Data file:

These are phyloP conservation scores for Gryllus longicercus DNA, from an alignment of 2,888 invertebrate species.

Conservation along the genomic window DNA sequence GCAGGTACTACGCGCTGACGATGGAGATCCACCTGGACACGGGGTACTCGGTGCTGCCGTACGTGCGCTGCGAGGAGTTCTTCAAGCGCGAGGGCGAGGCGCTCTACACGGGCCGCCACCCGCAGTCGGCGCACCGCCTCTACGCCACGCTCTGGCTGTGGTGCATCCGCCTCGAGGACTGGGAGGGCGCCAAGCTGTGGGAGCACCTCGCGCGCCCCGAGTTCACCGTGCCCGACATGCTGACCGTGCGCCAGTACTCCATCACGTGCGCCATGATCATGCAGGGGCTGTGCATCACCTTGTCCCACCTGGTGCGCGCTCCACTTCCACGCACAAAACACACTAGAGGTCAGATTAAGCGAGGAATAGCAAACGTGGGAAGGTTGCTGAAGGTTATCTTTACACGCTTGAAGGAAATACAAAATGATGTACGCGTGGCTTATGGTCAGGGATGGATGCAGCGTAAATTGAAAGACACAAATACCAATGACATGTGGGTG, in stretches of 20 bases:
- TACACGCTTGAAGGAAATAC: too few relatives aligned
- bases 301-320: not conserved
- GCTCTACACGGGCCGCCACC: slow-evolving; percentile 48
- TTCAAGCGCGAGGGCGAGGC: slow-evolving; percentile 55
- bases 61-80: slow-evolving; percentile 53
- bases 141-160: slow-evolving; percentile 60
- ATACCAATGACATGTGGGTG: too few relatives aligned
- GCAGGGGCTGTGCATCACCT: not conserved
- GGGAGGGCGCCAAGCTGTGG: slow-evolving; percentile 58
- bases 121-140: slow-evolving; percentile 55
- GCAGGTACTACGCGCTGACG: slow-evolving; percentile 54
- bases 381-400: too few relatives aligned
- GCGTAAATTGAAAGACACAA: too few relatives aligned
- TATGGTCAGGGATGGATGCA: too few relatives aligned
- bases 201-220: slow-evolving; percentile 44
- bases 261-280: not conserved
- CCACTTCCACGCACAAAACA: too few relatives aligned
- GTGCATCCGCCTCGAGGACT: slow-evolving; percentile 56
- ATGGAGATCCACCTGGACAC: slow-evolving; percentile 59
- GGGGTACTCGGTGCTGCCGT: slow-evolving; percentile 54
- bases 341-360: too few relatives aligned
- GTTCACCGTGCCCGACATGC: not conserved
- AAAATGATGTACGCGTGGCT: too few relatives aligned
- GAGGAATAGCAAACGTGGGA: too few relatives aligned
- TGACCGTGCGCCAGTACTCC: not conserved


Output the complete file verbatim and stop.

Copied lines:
These are phyloP conservation scores for Gryllus longicercus DNA, from an alignment of 2,888 invertebrate species.

Conservation along the genomic window DNA sequence GCAGGTACTACGCGCTGACGATGGAGATCCACCTGGACACGGGGTACTCGGTGCTGCCGTACGTGCGCTGCGAGGAGTTCTTCAAGCGCGAGGGCGAGGCGCTCTACACGGGCCGCCACCCGCAGTCGGCGCACCGCCTCTACGCCACGCTCTGGCTGTGGTGCATCCGCCTCGAGGACTGGGAGGGCGCCAAGCTGTGGGAGCACCTCGCGCGCCCCGAGTTCACCGTGCCCGACATGCTGACCGTGCGCCAGTACTCCATCACGTGCGCCATGATCATGCAGGGGCTGTGCATCACCTTGTCCCACCTGGTGCGCGCTCCACTTCCACGCACAAAACACACTAGAGGTCAGATTAAGCGAGGAATAGCAAACGTGGGAAGGTTGCTGAAGGTTATCTTTACACGCTTGAAGGAAATACAAAATGATGTACGCGTGGCTTATGGTCAGGGATGGATGCAGCGTAAATTGAAAGACACAAATACCAATGACATGTGGGTG, in stretches of 20 bases:
- TACACGCTTGAAGGAAATAC: too few relatives aligned
- bases 301-320: not conserved
- GCTCTACACGGGCCGCCACC: slow-evolving; percentile 48
- TTCAAGCGCGAGGGCGAGGC: slow-evolving; percentile 55
- bases 61-80: slow-evolving; percentile 53
- bases 141-160: slow-evolving; percentile 60
- ATACCAATGACATGTGGGTG: too few relatives aligned
- GCAGGGGCTGTGCATCACCT: not conserved
- GGGAGGGCGCCAAGCTGTGG: slow-evolving; percentile 58
- bases 121-140: slow-evolving; percentile 55
- GCAGGTACTACGCGCTGACG: slow-evolving; percentile 54
- bases 381-400: too few relatives aligned
- GCGTAAATTGAAAGACACAA: too few relatives aligned
- TATGGTCAGGGATGGATGCA: too few relatives aligned
- bases 201-220: slow-evolving; percentile 44
- bases 261-280: not conserved
- CCACTTCCACGCACAAAACA: too few relatives aligned
- GTGCATCCGCCTCGAGGACT: slow-evolving; percentile 56
- ATGGAGATCCACCTGGACAC: slow-evolving; percentile 59
- GGGGTACTCGGTGCTGCCGT: slow-evolving; percentile 54
- bases 341-360: too few relatives aligned
- GTTCACCGTGCCCGACATGC: not conserved
- AAAATGATGTACGCGTGGCT: too few relatives aligned
- GAGGAATAGCAAACGTGGGA: too few relatives aligned
- TGACCGTGCGCCAGTACTCC: not conserved